Town was on the agenda for the next day, Rangeley, for a resupply and a stay at Gull Pond Lodge, a hostel. An easy 10 miles got us to the road well before lunch. We found a trail magic cooler waiting for us at the road as well as Snack Attack who always hiked out earlier and faster than the three of us. We waited for quite awhile trying to get a ride, sending Merf out to try to hitch. Suddenly on the other side of the road a man and his little daughter, maybe six or seven, came out of the woods. They’d spent the night at the first shelter two miles up and were heading back to Rangeley where they lived. We asked if they could perhaps give us a ride and we were in luck! WOO!
Chris and I rode in the back of the truck on the way to town, watching as we passed Saddleback Mountain, what we’d have to climb the following morning. Town was a quaint vacation village with a grocery store and small tourist shops. Small enough to have what we needed but not too touristy to be overwhelming. We made a stop at the outfitter to try to get my pole fixed but resorted to having them call Leki to get replacement pole parts sent ahead since they didn’t have them in the store. We called Bob at the hostel and told him we’d meet him at the grocery store after we had lunch and went to the library. Lunch was a barbeque joint that was attached to an ice cream store. Merf and I went on a search for a bathroom and I wanted to just find a tree to pee behind—finding a public bathroom proved to be pretty difficult in this town! The bathroom at the town park was open and finally we had sweet relief. After lunch we topped it off with ice cream, blueberry for me.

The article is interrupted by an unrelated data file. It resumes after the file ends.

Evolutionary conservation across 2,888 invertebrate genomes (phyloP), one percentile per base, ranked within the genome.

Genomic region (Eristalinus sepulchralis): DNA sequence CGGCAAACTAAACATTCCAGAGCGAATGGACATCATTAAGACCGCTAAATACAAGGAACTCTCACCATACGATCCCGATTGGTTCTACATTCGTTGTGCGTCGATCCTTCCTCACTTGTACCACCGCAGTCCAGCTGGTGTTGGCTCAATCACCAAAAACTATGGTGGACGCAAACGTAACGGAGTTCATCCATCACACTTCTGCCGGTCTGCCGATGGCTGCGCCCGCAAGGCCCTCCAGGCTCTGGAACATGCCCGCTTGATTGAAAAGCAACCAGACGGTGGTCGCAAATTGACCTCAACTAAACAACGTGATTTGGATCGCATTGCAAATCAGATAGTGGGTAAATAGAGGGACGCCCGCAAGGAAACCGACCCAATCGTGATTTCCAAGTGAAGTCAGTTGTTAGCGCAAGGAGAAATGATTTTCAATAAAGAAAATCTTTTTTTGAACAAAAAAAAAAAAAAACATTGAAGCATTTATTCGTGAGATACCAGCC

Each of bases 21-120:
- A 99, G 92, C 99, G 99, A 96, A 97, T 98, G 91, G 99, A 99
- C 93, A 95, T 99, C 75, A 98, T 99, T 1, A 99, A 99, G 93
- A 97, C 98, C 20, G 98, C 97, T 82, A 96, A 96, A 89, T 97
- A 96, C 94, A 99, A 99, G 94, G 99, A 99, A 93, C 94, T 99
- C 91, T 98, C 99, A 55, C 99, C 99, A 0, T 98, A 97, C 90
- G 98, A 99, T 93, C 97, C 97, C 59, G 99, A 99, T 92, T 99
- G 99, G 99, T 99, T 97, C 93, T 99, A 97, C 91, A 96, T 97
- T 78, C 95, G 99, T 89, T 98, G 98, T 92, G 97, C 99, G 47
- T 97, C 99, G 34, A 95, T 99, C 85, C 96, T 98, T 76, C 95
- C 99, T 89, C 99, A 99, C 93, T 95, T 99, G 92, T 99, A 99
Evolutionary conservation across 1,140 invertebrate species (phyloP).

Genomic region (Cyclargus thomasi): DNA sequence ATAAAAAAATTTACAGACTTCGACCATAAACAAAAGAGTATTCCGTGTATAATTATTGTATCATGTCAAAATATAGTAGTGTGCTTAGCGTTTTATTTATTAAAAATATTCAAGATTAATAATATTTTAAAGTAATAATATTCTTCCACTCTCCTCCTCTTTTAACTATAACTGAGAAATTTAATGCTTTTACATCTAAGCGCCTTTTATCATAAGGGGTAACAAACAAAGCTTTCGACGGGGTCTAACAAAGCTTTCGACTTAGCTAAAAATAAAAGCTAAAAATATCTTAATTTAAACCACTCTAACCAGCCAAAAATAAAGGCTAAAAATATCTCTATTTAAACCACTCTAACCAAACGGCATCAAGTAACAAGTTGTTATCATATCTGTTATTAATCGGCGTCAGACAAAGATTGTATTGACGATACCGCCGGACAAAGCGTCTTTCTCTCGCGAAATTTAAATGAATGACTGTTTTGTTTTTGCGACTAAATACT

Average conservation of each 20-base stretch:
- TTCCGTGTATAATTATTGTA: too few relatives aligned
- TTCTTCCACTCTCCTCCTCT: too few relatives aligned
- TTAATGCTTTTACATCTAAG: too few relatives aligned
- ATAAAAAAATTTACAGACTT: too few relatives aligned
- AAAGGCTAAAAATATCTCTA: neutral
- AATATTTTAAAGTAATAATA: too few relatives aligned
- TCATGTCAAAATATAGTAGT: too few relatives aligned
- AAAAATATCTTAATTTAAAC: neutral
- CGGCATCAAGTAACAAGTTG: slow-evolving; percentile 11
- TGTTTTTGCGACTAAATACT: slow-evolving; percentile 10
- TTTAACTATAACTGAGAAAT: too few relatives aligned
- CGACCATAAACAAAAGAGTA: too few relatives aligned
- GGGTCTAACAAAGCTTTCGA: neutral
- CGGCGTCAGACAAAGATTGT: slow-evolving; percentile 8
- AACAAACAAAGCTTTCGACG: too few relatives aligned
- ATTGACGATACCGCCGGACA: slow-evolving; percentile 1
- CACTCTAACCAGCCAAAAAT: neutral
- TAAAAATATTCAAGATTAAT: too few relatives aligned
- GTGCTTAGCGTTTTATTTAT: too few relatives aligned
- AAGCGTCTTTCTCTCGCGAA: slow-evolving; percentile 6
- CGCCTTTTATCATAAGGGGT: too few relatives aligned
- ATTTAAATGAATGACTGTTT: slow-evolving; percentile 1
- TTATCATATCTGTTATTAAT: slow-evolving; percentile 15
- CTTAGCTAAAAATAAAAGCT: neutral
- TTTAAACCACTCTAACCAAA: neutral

At the lodge we found a few southbounders and section hikers already there. The hostel is run in the home of an older man who has rooms of bunks upstairs and a very crowded space downstairs for hikers. He lets hikers use his kitchen so we’d brought food from the store to cook for dinner. Gull Pond stretched out from the backyard of the lodge and we watched a beautiful sunset that evening.
Tight quarters, but a good nights sleep in the bunk room. We said goodbye to Snack Attack here in Rangeley the next morning. He was planning to zero there since he wasn’t going to be able to have a ride from Katahdin until days after we were planning to summit. With the recent easier trail we’d been able to estimate a finishing date and were able to finally buy plane tickets.
We were dropped off a little before noon the next day planning an 11 mile day to Poplar Ridge Lean-To. We stopped at Piazza Rock Lean-To for lunch and were astonished to find that Moose and Tetherball had caught up and had thought they’d catch us at the shelter the night before, but we’d stayed in town. Drat! We knew they’d go further than we would that day and had no chance to catch them for awhile.